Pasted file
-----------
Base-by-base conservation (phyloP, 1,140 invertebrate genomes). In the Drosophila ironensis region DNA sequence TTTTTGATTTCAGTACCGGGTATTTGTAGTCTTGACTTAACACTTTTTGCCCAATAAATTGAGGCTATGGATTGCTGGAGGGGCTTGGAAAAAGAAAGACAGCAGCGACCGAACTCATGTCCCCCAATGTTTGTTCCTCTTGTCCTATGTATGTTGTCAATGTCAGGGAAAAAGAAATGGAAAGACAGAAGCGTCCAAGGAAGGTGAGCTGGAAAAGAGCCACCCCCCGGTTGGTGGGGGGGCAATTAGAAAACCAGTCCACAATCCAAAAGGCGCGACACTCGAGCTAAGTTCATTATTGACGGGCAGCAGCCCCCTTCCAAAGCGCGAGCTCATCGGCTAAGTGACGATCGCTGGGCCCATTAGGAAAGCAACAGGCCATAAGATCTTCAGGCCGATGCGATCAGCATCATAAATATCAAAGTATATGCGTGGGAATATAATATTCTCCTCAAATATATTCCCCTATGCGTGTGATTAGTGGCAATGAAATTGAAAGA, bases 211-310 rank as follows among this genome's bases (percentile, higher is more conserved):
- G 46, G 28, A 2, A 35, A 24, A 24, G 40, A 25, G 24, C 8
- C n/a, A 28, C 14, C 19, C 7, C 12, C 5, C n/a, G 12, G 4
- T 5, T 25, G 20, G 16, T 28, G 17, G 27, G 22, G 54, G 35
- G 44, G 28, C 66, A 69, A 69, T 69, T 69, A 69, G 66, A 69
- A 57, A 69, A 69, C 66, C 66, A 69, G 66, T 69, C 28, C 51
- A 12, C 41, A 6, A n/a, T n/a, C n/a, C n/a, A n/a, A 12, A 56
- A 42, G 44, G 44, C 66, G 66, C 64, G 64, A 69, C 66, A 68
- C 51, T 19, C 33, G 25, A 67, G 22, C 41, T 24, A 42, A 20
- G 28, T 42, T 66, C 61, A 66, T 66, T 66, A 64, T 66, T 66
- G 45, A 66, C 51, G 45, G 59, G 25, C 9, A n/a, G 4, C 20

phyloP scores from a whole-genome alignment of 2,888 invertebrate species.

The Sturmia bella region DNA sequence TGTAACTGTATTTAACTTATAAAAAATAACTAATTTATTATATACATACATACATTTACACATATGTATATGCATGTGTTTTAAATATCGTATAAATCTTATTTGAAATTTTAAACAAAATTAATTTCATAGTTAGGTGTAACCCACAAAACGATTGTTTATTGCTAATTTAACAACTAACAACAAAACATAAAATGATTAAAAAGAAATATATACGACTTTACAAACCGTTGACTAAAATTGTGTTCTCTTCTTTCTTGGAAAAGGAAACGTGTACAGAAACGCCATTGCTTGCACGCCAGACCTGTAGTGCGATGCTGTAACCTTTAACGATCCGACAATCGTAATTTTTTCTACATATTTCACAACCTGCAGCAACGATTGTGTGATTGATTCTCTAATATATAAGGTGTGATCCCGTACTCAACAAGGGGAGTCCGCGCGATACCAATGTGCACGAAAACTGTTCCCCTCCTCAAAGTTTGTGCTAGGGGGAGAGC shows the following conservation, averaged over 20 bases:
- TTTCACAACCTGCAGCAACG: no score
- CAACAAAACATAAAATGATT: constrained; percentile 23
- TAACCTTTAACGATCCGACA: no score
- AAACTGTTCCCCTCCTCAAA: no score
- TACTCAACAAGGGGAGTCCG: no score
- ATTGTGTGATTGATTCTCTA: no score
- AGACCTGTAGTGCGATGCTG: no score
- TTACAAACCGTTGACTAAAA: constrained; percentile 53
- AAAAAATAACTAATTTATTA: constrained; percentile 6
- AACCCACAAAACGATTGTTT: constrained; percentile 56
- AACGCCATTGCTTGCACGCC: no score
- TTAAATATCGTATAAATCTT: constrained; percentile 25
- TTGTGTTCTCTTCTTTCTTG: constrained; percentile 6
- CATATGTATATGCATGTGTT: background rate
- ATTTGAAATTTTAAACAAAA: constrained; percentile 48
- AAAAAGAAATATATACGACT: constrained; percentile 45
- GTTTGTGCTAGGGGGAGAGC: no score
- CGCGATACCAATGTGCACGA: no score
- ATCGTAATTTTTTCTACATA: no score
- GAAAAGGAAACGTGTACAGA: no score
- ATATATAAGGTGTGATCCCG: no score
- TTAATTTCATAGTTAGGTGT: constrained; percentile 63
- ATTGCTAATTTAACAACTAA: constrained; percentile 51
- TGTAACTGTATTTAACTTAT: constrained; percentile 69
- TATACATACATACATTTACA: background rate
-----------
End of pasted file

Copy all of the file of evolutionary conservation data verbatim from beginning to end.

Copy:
Base-by-base conservation (phyloP, 1,140 invertebrate genomes). In the Drosophila ironensis region DNA sequence TTTTTGATTTCAGTACCGGGTATTTGTAGTCTTGACTTAACACTTTTTGCCCAATAAATTGAGGCTATGGATTGCTGGAGGGGCTTGGAAAAAGAAAGACAGCAGCGACCGAACTCATGTCCCCCAATGTTTGTTCCTCTTGTCCTATGTATGTTGTCAATGTCAGGGAAAAAGAAATGGAAAGACAGAAGCGTCCAAGGAAGGTGAGCTGGAAAAGAGCCACCCCCCGGTTGGTGGGGGGGCAATTAGAAAACCAGTCCACAATCCAAAAGGCGCGACACTCGAGCTAAGTTCATTATTGACGGGCAGCAGCCCCCTTCCAAAGCGCGAGCTCATCGGCTAAGTGACGATCGCTGGGCCCATTAGGAAAGCAACAGGCCATAAGATCTTCAGGCCGATGCGATCAGCATCATAAATATCAAAGTATATGCGTGGGAATATAATATTCTCCTCAAATATATTCCCCTATGCGTGTGATTAGTGGCAATGAAATTGAAAGA, bases 211-310 rank as follows among this genome's bases (percentile, higher is more conserved):
- G 46, G 28, A 2, A 35, A 24, A 24, G 40, A 25, G 24, C 8
- C n/a, A 28, C 14, C 19, C 7, C 12, C 5, C n/a, G 12, G 4
- T 5, T 25, G 20, G 16, T 28, G 17, G 27, G 22, G 54, G 35
- G 44, G 28, C 66, A 69, A 69, T 69, T 69, A 69, G 66, A 69
- A 57, A 69, A 69, C 66, C 66, A 69, G 66, T 69, C 28, C 51
- A 12, C 41, A 6, A n/a, T n/a, C n/a, C n/a, A n/a, A 12, A 56
- A 42, G 44, G 44, C 66, G 66, C 64, G 64, A 69, C 66, A 68
- C 51, T 19, C 33, G 25, A 67, G 22, C 41, T 24, A 42, A 20
- G 28, T 42, T 66, C 61, A 66, T 66, T 66, A 64, T 66, T 66
- G 45, A 66, C 51, G 45, G 59, G 25, C 9, A n/a, G 4, C 20

phyloP scores from a whole-genome alignment of 2,888 invertebrate species.

The Sturmia bella region DNA sequence TGTAACTGTATTTAACTTATAAAAAATAACTAATTTATTATATACATACATACATTTACACATATGTATATGCATGTGTTTTAAATATCGTATAAATCTTATTTGAAATTTTAAACAAAATTAATTTCATAGTTAGGTGTAACCCACAAAACGATTGTTTATTGCTAATTTAACAACTAACAACAAAACATAAAATGATTAAAAAGAAATATATACGACTTTACAAACCGTTGACTAAAATTGTGTTCTCTTCTTTCTTGGAAAAGGAAACGTGTACAGAAACGCCATTGCTTGCACGCCAGACCTGTAGTGCGATGCTGTAACCTTTAACGATCCGACAATCGTAATTTTTTCTACATATTTCACAACCTGCAGCAACGATTGTGTGATTGATTCTCTAATATATAAGGTGTGATCCCGTACTCAACAAGGGGAGTCCGCGCGATACCAATGTGCACGAAAACTGTTCCCCTCCTCAAAGTTTGTGCTAGGGGGAGAGC shows the following conservation, averaged over 20 bases:
- TTTCACAACCTGCAGCAACG: no score
- CAACAAAACATAAAATGATT: constrained; percentile 23
- TAACCTTTAACGATCCGACA: no score
- AAACTGTTCCCCTCCTCAAA: no score
- TACTCAACAAGGGGAGTCCG: no score
- ATTGTGTGATTGATTCTCTA: no score
- AGACCTGTAGTGCGATGCTG: no score
- TTACAAACCGTTGACTAAAA: constrained; percentile 53
- AAAAAATAACTAATTTATTA: constrained; percentile 6
- AACCCACAAAACGATTGTTT: constrained; percentile 56
- AACGCCATTGCTTGCACGCC: no score
- TTAAATATCGTATAAATCTT: constrained; percentile 25
- TTGTGTTCTCTTCTTTCTTG: constrained; percentile 6
- CATATGTATATGCATGTGTT: background rate
- ATTTGAAATTTTAAACAAAA: constrained; percentile 48
- AAAAAGAAATATATACGACT: constrained; percentile 45
- GTTTGTGCTAGGGGGAGAGC: no score
- CGCGATACCAATGTGCACGA: no score
- ATCGTAATTTTTTCTACATA: no score
- GAAAAGGAAACGTGTACAGA: no score
- ATATATAAGGTGTGATCCCG: no score
- TTAATTTCATAGTTAGGTGT: constrained; percentile 63
- ATTGCTAATTTAACAACTAA: constrained; percentile 51
- TGTAACTGTATTTAACTTAT: constrained; percentile 69
- TATACATACATACATTTACA: background rate